... three pages from the book "Atomic Attack: How to Survive". It is important to keep in mind the military and historical context. 1950 is only five years after the atomic bombings of Hiroshima and Nagasaki and only one year since the Soviets have tested their first atomic bomb. At this point Russian nuclear weapons are in the 20 kiloton range ( the same size as the Hiroshima "Fat-Man" bomb). Much of the Civil Defense instructions concentrate on avoiding the type of injuries that occurred in Japan. Atomic weapons are not magical and most of the casualties were of the same types suffered in conventional bombing.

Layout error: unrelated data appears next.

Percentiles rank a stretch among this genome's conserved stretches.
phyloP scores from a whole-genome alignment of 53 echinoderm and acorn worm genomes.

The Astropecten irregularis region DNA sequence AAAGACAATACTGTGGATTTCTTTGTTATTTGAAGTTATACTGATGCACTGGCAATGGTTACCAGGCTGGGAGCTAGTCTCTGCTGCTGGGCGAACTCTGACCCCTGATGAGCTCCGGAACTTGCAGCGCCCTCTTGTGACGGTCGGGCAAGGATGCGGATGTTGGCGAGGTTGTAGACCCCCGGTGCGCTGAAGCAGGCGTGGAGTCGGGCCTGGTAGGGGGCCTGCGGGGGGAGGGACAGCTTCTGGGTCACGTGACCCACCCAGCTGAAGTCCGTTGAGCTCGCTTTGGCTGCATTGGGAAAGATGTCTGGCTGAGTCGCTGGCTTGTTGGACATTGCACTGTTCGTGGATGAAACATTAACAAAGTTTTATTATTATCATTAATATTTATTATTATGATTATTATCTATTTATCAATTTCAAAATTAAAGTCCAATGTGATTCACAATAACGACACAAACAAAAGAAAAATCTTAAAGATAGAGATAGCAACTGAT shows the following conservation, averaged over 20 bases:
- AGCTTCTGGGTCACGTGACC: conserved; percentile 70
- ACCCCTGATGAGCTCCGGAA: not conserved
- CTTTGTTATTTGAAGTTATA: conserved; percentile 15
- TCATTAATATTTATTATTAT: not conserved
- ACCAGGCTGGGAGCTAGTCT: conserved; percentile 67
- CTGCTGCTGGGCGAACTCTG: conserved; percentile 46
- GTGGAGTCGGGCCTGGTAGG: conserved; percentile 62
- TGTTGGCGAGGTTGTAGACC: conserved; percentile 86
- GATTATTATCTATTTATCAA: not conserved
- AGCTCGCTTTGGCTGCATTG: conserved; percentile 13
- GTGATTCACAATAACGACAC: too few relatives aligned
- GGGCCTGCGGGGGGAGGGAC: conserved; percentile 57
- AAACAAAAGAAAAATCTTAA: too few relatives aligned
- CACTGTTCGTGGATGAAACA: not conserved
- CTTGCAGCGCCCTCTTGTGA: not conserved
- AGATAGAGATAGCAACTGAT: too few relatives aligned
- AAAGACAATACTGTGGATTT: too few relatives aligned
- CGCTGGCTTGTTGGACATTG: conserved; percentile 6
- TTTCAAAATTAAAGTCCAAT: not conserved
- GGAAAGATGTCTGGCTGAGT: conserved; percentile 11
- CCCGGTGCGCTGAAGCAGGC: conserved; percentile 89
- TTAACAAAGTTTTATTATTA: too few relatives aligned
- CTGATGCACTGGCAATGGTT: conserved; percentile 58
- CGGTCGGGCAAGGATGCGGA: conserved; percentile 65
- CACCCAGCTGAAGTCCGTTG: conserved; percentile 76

The Cold War is still in it's very early phases and much of the technology and strategy we take for granted were not in place yet. The irony is that many feared a surprise attack by Russia more during this period; than later when bombs and stockpiles were much larger and "Mutual Assured Destruction" wad a well known factor of deterrence. Stalin ruled the Soviet juggernaut and a common theory was that Russia would strike as soon as they were capable!